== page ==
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- 1 Elements of the crime
- 2 Adding seciton on types of fraud
- 3 Question
- 4 "Characteristics of victims and perpetrators"
- 5 Review of reversion of edits made by sockpuppet
- 6 Investment fraud based on false claims of inventions or technological breakthroughs
- 7 Unprotection?
- 8 Criminal or Civil Securities Fraud
Elements of the crime
I'm concerned about a sentence added to the lead not so long ago:
- The elements of the crime include theft of capital from investors and defrauding the accounting companies about a corporation's financial reports.
I think it should probably be changed to something like "Examples include theft of capital from investors and defrauding the accounting companies about a corporation's financial reports." --Anticipation of a New Lover's Arrival, The 18:48, 30 March 2008 (UTC)
- I agree that this whole artice is FUBAR. I am not sure where to begin. Paranthetically, securities fraud would not include defrauding the accountants but would more likely include fraud by the companies and their officers.--Bassettcat (talk) 18:57, 30 March 2008 (UTC)
- I think this is a better definition for the layman. It is the number two hit on google: http://www.lawyershop.com/news/practice-areas/criminal-law/white-collar-crimes/securities-fraud/--Bassettcat (talk) 19:05, 30 March 2008 (UTC)
Adding seciton on types of fraud
"Characteristics of victims and perpetrators"
Hello? Hello? Anyone reading this? Another question: "Characteristics of victims and perpetrators" is an essay and it reads as if it is a synthesis of origial research, and is not really allowed. It has no sourcing. Will anyone get upset if I delete it?--Bassettcat (talk) 17:49, 18 May 2008 (UTC)
Review of reversion of edits made by sockpuppet
I have reviewed and compared the edits made to this article by User:Bassettcat, now-confirmed sockpuppet of Mantanmoreland, to the version reverted to by User:Pwntjuice following the revelation of the sockpuppetry. The Bassettcat version contains more references and appears to read as a more thorough article. I am not a financial expert, and would appreciate individuals with experience in this field to review the article in detail. I suggest that any questions relating to my action be discussed on this page; I will keep it on my watchlist and will respond to any questions that I can. Risker (talk) 01:58, 29 May 2008 (UTC)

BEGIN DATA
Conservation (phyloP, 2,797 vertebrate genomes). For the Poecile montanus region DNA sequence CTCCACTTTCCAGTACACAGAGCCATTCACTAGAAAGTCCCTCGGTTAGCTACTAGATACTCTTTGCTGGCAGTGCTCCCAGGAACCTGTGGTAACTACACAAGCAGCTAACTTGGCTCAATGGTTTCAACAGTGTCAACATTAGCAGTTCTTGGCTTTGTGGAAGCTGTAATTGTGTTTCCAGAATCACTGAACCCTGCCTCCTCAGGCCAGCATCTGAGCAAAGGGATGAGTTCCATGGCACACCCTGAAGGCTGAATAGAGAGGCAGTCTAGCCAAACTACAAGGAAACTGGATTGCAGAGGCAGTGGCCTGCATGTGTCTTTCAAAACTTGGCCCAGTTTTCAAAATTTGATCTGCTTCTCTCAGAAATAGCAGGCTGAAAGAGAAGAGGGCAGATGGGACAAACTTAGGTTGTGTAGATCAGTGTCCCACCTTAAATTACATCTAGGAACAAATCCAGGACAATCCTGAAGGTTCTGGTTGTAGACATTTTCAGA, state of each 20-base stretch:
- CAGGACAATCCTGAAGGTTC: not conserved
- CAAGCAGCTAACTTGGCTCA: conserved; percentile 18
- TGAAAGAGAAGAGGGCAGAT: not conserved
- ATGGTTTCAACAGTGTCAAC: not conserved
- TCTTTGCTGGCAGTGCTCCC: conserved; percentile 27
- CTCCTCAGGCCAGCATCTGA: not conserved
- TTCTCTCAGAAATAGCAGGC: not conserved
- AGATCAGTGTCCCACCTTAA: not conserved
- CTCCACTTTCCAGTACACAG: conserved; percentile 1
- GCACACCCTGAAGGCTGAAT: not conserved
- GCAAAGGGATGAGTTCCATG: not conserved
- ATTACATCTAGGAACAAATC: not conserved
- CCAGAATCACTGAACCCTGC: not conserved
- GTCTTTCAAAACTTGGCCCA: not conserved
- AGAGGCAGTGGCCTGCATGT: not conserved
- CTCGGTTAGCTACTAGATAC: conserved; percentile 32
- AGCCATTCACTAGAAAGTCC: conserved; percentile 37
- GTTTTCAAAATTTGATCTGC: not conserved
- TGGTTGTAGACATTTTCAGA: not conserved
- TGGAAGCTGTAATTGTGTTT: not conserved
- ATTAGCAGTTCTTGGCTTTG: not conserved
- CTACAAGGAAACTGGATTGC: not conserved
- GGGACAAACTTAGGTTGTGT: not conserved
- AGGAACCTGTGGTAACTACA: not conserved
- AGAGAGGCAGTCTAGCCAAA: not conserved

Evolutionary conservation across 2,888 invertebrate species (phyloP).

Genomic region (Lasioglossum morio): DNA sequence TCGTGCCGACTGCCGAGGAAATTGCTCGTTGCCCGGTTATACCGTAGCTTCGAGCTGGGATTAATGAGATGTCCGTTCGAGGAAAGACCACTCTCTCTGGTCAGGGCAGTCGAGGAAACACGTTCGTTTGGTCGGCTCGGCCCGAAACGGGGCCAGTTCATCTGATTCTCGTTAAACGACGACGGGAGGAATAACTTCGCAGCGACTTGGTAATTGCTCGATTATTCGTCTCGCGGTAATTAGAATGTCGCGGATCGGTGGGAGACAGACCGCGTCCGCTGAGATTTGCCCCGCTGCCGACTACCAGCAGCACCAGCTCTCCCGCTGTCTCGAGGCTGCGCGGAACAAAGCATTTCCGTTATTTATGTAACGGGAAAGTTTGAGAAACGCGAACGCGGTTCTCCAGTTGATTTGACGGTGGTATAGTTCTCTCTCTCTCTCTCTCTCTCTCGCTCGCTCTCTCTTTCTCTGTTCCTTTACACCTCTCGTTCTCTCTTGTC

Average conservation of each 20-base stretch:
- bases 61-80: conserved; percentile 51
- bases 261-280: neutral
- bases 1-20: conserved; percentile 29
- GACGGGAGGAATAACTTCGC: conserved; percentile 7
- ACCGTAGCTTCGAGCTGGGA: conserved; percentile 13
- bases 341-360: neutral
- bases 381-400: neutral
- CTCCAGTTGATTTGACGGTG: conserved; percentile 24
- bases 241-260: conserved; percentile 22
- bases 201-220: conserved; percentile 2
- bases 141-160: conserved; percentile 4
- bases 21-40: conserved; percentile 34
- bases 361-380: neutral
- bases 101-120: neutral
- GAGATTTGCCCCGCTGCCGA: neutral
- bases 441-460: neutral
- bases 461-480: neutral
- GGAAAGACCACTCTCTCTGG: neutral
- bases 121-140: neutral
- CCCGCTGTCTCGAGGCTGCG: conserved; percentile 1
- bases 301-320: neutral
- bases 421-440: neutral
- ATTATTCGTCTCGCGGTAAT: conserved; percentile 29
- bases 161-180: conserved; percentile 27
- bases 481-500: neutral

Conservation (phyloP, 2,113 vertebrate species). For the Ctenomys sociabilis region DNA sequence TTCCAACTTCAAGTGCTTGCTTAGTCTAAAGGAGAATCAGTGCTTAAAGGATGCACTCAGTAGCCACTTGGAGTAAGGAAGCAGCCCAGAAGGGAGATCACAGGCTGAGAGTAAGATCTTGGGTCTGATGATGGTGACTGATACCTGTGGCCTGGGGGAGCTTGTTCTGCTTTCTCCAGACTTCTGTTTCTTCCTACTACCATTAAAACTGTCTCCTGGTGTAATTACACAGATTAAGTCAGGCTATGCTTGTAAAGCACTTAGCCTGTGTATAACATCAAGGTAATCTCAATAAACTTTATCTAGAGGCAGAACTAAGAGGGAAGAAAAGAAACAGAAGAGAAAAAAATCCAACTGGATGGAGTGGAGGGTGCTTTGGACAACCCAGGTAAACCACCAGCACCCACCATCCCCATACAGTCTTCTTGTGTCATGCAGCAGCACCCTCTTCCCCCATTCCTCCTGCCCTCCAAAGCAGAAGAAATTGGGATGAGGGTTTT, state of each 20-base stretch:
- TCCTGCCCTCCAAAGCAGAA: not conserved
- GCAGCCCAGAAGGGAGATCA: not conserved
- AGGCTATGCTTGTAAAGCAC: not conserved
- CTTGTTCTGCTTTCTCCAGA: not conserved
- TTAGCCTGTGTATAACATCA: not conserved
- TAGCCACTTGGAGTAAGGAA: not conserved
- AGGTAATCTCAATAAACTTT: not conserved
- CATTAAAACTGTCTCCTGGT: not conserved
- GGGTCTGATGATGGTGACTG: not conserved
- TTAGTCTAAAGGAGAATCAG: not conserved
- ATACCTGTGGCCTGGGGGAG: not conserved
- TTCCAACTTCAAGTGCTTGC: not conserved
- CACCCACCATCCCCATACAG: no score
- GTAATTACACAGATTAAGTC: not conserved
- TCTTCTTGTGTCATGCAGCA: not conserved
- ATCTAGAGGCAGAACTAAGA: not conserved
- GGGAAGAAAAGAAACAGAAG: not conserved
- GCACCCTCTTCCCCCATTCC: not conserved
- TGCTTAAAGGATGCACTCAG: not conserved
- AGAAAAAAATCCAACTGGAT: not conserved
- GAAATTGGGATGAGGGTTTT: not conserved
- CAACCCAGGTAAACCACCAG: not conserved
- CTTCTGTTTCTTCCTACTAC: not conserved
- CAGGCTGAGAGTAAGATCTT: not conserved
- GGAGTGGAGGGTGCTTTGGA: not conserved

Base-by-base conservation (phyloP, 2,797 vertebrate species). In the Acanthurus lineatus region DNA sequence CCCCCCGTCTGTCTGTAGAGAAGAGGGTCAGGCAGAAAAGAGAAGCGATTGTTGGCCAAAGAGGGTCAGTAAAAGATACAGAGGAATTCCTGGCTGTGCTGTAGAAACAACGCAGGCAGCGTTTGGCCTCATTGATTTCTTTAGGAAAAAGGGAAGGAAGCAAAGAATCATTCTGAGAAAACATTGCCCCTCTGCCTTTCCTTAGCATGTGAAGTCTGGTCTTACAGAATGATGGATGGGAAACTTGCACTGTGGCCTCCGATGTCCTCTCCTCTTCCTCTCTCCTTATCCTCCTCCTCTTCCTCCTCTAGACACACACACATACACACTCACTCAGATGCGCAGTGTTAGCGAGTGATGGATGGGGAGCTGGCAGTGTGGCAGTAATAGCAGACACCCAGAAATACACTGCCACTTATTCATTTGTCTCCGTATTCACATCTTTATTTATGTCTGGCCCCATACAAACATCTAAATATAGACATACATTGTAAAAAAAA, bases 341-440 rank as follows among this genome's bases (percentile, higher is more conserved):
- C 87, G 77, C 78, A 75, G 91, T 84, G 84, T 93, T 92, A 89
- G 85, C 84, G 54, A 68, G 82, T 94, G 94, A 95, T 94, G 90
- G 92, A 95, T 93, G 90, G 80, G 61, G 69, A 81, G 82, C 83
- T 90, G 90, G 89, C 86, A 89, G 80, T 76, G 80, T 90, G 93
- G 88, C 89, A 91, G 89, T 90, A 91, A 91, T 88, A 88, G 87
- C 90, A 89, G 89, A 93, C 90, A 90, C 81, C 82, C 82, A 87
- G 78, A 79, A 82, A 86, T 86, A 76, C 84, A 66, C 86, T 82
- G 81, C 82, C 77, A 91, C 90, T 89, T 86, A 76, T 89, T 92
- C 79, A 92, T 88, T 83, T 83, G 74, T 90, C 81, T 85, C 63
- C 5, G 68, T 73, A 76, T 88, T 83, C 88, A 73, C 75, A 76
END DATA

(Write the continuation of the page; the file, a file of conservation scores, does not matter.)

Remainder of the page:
- This user is suspected of extensive subtle POV-pushing, just "looking better" isn't good enough - the edits need a much more thorough review than that. --Random832 (contribs) 19:34, 29 May 2008 (UTC)
- I don't disagree with you, Random832; unfortunately, I do not have the knowledge base to drill down further. The sourced information agrees with the reference sources, and I have tagged two unreferenced sections. Incidentally, the choice in this case was which subtly-POV version by which sockpuppet to go with, or to completely stub the article, which didn't seem reasonable either. The watches on this series of articles seem to be deterring knowledgeable editors from participating in their editing. I am certainly open to any suggestions you might have. Risker (talk) 19:44, 29 May 2008 (UTC)
Investment fraud based on false claims of inventions or technological breakthroughs
Where to classify this type of fraud, for example the one perpetrated by Firepower International in Australia, in which a company attracts investors and government grants/tax breaks through falsely claiming to have invented/developed a product/process with huge market potential (in this case a fuel pill)? Strayan (talk) 00:26, 7 August 2008 (UTC)
Can this talk page be unprotected now so that unregistered users can make comments? We can quickly restore protection if necessary. --TS 19:12, 4 September 2009 (UTC)
- Unprotected, although I have kept the move box ticked. LessHeard vanU (talk) 23:01, 4 September 2009 (UTC)
Criminal or Civil Securities Fraud
The article refers to "criminal," "crime," and "illegal" throughout but then talks about SEC investigations and government and private lawsuits almost in the same breath. I think the article would be much stronger and more informative if it drew a clearer distinction between the criminal and civil sides of Securities fraud and better characterized the concepts that attend each, such as liability, culpability, the various investigating agencies and their roles, the separate legal avenues taken, and the statutes that govern each. When the SEC sues a company, the settlement or judgment can be paid by the company. But when the DOJ brings criminal charges, who actually gets charged? It's worth considering that the two sides are different enough (despite having the same name and frequently having some overlap in the investigations) that they may be better as two separate Wikipedia articles that each refer to the other in brief to highlight the broad distinctions. — Preceding unsigned comment added by Honus W Scruggs (talk • contribs) 22:38, 3 June 2013 (UTC)